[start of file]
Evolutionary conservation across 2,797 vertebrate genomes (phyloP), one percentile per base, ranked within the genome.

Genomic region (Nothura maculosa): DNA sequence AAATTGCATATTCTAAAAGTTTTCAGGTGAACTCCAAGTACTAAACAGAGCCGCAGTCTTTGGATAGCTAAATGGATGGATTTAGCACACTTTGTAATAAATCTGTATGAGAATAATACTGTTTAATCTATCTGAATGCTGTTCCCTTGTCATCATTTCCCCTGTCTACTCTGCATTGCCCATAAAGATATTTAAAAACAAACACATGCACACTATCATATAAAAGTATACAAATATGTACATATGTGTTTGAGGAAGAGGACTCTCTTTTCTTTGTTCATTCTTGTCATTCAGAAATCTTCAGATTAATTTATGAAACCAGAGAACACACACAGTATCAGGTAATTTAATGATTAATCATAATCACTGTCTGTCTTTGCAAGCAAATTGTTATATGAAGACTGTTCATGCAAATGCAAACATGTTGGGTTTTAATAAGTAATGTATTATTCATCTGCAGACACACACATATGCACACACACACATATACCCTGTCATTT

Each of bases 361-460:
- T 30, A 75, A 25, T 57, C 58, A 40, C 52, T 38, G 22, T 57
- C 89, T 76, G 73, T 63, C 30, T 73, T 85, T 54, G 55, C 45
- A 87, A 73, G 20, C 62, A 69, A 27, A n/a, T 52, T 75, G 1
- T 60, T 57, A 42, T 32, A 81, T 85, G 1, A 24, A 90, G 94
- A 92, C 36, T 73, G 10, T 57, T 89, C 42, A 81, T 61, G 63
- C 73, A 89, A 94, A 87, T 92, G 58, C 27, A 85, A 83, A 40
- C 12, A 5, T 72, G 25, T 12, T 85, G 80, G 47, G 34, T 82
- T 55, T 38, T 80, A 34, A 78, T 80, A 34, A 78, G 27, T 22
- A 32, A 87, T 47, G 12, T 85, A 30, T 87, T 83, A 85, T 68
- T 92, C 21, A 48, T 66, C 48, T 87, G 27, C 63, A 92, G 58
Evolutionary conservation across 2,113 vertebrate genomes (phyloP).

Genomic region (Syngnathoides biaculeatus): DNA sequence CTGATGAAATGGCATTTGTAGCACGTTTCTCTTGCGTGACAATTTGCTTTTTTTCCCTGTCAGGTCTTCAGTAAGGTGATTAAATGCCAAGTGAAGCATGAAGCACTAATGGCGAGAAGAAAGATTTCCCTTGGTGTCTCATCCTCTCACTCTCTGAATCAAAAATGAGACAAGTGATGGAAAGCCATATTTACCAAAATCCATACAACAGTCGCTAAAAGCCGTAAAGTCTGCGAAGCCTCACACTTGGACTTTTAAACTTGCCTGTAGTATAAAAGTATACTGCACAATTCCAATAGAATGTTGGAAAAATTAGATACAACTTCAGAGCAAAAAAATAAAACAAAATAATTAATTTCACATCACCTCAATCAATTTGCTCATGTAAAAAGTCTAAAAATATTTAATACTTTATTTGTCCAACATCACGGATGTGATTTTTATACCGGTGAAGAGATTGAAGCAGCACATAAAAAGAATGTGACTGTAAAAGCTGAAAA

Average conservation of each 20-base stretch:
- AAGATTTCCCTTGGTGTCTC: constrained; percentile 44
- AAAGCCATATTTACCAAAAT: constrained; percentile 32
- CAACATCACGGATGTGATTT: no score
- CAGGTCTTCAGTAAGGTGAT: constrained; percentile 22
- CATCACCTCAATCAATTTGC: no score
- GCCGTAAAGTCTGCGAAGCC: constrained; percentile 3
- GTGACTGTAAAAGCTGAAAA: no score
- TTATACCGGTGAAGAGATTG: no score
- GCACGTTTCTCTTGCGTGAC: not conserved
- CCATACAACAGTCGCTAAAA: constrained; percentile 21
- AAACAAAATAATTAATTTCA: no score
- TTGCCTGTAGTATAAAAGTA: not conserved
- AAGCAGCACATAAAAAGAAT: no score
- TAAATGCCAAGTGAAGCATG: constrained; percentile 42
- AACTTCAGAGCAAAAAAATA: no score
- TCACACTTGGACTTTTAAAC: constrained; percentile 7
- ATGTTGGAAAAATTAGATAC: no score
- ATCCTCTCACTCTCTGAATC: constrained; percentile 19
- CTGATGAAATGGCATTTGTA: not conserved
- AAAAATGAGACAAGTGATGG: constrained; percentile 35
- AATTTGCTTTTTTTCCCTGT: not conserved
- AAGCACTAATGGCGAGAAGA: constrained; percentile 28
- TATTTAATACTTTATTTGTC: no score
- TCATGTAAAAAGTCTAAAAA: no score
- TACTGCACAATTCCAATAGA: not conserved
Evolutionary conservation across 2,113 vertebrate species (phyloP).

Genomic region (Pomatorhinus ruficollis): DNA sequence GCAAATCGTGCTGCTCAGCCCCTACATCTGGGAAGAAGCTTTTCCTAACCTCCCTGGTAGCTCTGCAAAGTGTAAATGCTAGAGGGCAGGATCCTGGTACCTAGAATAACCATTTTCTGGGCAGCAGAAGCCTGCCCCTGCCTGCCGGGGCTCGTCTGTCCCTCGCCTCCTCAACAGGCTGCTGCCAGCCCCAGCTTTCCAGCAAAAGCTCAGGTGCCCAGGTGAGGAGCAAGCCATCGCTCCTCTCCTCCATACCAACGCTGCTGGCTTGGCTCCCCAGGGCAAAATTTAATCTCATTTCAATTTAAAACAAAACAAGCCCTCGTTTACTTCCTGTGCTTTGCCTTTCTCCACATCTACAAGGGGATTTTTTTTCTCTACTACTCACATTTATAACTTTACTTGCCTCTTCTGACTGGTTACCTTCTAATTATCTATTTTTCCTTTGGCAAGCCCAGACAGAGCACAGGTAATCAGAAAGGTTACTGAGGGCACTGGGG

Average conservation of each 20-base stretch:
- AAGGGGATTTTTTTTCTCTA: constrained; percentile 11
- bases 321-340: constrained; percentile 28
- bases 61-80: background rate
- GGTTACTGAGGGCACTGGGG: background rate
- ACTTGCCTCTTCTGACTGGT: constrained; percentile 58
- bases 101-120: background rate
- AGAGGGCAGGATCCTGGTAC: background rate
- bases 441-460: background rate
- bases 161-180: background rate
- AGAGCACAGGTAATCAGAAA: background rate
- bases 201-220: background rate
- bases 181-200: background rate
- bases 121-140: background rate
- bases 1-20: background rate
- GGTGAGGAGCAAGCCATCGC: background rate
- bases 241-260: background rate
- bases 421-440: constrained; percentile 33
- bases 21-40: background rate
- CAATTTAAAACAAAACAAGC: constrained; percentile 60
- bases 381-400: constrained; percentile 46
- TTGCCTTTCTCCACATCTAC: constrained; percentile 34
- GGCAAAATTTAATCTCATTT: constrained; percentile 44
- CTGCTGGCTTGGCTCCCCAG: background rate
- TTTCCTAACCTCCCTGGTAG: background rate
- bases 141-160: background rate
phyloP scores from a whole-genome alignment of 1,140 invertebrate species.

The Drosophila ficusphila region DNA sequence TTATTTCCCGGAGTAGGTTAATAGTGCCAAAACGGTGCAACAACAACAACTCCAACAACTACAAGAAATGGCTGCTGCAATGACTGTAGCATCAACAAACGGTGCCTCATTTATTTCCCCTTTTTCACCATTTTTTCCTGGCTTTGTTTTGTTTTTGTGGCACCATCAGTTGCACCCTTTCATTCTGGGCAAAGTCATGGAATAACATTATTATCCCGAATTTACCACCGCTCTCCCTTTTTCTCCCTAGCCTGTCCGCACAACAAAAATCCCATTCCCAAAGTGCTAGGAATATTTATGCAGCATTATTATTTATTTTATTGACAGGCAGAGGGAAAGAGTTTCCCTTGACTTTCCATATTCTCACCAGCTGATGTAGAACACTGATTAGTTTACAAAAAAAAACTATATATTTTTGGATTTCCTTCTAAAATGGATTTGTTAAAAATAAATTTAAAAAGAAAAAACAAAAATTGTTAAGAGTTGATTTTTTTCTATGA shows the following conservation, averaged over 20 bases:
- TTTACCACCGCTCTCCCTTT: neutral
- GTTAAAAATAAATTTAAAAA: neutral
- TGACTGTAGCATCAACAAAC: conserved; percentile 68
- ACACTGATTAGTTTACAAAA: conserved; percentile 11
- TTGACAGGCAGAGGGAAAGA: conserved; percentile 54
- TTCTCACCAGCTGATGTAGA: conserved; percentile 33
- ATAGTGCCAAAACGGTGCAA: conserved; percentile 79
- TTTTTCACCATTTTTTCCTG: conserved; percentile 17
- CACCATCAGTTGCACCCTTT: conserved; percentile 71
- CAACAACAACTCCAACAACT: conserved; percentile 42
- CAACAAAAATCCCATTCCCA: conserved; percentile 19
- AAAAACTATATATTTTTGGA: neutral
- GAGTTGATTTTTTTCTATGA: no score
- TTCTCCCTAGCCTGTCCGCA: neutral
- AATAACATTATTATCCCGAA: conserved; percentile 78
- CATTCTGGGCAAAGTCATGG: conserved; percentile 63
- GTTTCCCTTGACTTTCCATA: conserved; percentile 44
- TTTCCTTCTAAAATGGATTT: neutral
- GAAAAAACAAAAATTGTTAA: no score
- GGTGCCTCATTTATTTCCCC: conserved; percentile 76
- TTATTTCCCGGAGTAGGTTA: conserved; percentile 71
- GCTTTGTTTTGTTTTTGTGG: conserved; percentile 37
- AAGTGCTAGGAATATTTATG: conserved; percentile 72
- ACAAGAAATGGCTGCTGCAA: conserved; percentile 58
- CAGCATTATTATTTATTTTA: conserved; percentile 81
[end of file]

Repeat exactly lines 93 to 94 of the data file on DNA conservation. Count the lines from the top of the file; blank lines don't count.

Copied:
- GCTTTGTTTTGTTTTTGTGG: conserved; percentile 37
- AAGTGCTAGGAATATTTATG: conserved; percentile 72